Sam Bankman-Fried set to accept extradition to the US

Former chief executive of crypto trading platform FTX is expected to appear in court in the Bahamas on Monday

Disgraced FTX founder Sam Bankman-Fried is led away by officers of the Royal Bahamas Police Force after his arrest in Nassau last week. AFP
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Disgraced former FTX chief executive Sam Bankman-Fried is expected to appear in court in the Bahamas on Monday to reverse his decision to contest extradition to the US, where he faces fraud charges, a person familiar with the matter said.

The cryptocurrency mogul, 30, was indicted in federal court in Manhattan last Tuesday and accused of defrauding FTX customers by using billions of dollars in stolen deposits to pay for expenses and debts and to make investments for his crypto hedge fund, Alameda Research.

His decision to consent to extradition would pave the way for him to appear in court in the US to face wire fraud, money laundering and campaign finance charges.

When he arrives in the US, Mr Bankman-Fried is likely be held at the Metropolitan Detention Centre in Brooklyn, though some federal defendants are being held at jails just outside New York City due to overcrowding at the facility, said defence lawyer Zachary Margulis-Ohnuma.

At his initial hearing in Manhattan, Mr Bankman-Fried would be asked to enter a plea and a judge would make a determination on bail, Mr Margulis-Ohnuma said.

Such a hearing must take place within 48 hours of Mr Bankman-Fried's arrival in the US, although it is likely to be sooner, he added.

Prosecutors will likely argue that Mr Bankman-Fried is a flight risk and should remain in custody because of the large sums of money involved in the case and the unclear location of those funds.

“The missing money gives prosecutors strong arguments that he is a flight risk,” said former federal prosecutor and white-collar defence lawyer Michael Weinstein.

“I expect that if a judge grants pre-trial release, they would impose very restrictive and onerous conditions.”

Any trial is likely more than a year away, legal experts said.

A spokesman for Mr Bankman-Fried declined to comment.

Mr Bankman-Fried has acknowledged risk management failings at FTX but has said he does not believe he has criminal liability.

A spokesman for the US Attorney's Office in Manhattan declined to comment.

It was not immediately clear what prompted Mr Bankman-Fried to change his mind and decide not to contest extradition.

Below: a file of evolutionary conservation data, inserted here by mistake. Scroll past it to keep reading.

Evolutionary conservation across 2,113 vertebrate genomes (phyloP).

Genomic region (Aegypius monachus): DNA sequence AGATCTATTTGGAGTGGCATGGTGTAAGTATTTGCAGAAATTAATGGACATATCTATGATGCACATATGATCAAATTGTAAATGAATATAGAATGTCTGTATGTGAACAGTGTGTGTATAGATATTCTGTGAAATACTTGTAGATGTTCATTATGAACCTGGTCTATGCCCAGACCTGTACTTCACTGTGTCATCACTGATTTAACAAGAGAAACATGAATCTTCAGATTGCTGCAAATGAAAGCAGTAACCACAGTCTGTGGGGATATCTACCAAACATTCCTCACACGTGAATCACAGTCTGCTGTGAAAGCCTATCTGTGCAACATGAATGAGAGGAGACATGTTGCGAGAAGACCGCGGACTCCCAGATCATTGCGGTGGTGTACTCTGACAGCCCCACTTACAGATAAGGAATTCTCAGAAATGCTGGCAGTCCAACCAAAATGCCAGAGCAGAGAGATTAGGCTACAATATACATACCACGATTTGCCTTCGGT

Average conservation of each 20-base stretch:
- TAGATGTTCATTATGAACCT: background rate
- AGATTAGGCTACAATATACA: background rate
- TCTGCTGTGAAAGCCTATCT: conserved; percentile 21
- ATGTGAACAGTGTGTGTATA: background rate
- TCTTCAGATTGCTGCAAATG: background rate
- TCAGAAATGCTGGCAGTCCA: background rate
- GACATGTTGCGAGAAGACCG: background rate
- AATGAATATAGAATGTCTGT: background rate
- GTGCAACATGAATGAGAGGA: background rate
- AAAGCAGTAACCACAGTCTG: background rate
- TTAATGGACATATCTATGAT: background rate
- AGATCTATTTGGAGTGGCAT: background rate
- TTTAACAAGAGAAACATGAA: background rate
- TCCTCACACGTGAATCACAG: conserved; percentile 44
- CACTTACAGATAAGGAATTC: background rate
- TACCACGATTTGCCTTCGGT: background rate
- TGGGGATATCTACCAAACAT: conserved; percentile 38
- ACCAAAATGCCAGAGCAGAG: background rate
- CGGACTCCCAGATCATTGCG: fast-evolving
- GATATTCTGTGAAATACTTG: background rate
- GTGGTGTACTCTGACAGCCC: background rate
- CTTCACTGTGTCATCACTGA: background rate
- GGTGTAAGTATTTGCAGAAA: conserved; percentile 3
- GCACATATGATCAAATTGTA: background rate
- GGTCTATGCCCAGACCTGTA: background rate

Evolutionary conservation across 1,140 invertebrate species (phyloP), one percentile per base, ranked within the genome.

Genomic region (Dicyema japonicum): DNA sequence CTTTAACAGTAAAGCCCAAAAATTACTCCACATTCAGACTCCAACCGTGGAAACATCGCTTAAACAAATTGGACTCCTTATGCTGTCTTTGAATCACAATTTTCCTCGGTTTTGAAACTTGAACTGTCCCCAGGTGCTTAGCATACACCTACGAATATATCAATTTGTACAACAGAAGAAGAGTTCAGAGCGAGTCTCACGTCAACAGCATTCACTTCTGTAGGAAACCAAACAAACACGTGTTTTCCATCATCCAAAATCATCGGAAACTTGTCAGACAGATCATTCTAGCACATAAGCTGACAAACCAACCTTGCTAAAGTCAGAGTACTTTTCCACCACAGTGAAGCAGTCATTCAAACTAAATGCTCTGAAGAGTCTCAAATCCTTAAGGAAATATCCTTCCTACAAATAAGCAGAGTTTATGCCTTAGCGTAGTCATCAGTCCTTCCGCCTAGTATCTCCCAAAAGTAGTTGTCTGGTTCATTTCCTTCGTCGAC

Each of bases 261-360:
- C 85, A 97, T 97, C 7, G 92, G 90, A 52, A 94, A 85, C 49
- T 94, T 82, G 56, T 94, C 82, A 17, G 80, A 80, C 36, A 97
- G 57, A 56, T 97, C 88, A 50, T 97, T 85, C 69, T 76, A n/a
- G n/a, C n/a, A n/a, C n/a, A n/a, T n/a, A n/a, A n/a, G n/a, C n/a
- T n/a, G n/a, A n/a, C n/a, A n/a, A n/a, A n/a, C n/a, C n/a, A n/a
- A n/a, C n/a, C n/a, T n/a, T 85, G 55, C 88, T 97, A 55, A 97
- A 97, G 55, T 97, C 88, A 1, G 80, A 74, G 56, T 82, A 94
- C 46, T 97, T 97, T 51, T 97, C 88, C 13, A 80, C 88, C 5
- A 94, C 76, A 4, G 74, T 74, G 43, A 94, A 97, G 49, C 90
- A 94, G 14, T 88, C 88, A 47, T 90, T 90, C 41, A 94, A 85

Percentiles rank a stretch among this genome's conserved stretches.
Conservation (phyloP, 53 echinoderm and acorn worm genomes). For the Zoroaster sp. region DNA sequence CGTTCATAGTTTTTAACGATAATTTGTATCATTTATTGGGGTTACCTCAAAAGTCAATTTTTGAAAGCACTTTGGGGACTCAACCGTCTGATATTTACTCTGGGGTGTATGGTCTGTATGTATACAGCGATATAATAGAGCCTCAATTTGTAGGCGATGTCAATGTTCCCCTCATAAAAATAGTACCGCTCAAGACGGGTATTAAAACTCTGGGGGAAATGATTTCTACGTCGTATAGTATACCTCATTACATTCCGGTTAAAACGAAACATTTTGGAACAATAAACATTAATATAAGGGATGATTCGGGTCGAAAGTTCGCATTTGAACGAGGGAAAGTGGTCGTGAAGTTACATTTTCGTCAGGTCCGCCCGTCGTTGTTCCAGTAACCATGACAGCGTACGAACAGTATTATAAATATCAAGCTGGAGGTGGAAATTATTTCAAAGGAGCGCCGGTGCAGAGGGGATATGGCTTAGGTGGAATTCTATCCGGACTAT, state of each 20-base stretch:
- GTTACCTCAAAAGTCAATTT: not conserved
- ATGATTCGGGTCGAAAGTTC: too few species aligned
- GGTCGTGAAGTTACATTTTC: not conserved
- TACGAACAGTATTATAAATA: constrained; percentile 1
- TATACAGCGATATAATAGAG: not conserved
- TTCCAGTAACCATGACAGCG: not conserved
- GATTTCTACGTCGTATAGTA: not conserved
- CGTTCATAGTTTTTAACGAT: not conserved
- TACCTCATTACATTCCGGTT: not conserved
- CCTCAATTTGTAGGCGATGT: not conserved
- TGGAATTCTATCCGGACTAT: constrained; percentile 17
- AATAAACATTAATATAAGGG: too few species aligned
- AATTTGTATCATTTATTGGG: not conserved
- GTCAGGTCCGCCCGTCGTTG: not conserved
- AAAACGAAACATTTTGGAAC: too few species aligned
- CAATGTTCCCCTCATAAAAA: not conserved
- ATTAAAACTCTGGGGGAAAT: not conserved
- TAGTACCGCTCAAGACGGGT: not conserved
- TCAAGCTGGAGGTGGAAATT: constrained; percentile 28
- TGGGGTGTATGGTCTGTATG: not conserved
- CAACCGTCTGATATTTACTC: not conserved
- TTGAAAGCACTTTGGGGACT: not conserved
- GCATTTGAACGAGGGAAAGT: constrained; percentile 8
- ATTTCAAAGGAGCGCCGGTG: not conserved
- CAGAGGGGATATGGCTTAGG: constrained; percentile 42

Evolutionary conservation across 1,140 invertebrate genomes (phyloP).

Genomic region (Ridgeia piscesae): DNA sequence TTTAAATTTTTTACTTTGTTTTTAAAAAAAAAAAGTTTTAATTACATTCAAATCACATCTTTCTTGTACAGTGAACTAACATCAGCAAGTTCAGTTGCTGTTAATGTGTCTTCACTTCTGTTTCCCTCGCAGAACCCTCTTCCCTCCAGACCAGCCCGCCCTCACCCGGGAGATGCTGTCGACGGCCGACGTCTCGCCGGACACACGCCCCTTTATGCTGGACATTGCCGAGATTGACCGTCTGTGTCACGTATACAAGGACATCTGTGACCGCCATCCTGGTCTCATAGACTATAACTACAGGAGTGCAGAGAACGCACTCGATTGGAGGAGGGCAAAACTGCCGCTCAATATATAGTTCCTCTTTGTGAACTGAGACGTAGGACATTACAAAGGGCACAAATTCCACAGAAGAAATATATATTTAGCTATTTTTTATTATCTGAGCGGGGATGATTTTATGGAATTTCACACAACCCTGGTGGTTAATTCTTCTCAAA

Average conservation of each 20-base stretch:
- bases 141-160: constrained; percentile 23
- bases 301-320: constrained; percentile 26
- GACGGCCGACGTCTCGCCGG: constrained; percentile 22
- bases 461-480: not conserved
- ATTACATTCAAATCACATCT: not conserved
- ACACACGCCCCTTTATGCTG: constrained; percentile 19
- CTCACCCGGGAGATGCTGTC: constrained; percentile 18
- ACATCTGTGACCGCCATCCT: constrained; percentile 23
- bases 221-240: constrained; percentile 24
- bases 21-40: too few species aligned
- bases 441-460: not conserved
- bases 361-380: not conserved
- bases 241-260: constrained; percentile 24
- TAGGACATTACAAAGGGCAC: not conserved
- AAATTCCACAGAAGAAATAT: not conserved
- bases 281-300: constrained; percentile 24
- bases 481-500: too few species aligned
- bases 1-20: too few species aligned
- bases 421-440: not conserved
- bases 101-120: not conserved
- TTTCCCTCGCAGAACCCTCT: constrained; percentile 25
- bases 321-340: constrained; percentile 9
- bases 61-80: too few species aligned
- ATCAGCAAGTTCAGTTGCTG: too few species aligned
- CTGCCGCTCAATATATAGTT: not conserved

He was remanded on Tuesday to the Bahamas' Fox Hill prison after chief magistrate JoyAnn Ferguson-Pratt rejected his request to remain at home while awaiting a hearing on his extradition.

In a 2021 report, the US State Department said conditions at Fox Hill were “harsh”, citing overcrowding, rodent infestation and prisoners relying on buckets as toilets. Authorities there say conditions have since improved.

Fox Hill prison in the Bahamas, where FTX co-founder Sam Bankman-Fried is in custody. Reuters

Mr Bankman-Fried amassed a fortune valued at more than $20 billion as he rode a cryptocurrency boom to build FTX into one of the world's largest exchanges.

His arrest last Monday in the Bahamas, where he lives and where FTX is based, came just a month after the exchange collapsed amid a flurry of customer withdrawals.

Damian Williams, the top federal prosecutor in Manhattan, described the collapse of FTX as one of the “biggest financial frauds in American history”.

He has described the office's investigation as continuing and urged people with knowledge of wrongdoing at FTX or Alameda to co-operate.

One top executive at FTX, Ryan Salame, told securities regulators in the Bahamas on November 9 that assets belonging to the exchange's customers were transferred to Alameda to cover the hedge fund's losses, according to a document made public as part of FTX's bankruptcy proceedings in Delaware.

FTX filed for bankruptcy on November 11, the same day that Mr Bankman-Fried stepped down as chief executive.

A lawyer for Mr Salame did not immediately respond to a request for comment.

Updated: December 18, 2022, 8:29 AM